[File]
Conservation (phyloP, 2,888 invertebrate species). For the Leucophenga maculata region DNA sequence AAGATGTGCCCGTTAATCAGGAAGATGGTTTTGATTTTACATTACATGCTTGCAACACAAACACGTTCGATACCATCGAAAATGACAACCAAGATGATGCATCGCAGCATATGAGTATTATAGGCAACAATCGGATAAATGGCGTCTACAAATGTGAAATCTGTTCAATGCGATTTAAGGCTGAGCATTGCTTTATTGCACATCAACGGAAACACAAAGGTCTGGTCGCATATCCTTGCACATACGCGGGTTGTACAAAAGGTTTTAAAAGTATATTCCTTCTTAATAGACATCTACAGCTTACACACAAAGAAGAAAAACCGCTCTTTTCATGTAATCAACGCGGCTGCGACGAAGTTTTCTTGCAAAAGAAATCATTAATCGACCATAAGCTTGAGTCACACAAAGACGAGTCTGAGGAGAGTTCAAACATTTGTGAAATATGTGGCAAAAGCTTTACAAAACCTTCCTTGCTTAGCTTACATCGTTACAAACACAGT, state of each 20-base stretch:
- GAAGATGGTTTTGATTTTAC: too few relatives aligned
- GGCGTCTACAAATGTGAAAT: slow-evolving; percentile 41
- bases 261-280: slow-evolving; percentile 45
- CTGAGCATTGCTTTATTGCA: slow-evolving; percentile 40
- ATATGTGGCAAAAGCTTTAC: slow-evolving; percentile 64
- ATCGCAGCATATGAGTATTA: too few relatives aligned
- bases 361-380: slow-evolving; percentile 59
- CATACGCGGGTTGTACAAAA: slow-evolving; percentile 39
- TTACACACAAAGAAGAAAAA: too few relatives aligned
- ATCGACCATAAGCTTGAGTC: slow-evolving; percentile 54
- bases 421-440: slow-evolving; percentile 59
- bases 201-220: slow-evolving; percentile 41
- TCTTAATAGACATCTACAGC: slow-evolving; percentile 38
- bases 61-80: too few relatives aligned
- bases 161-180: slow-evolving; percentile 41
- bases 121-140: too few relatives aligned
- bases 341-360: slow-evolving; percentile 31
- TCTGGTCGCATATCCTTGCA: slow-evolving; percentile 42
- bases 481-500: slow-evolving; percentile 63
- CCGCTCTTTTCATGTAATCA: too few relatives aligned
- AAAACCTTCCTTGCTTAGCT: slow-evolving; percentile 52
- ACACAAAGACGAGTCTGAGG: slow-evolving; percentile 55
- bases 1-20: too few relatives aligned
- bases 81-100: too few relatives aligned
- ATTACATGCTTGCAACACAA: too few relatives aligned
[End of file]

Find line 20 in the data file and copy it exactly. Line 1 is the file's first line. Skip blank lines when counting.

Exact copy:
- bases 481-500: slow-evolving; percentile 63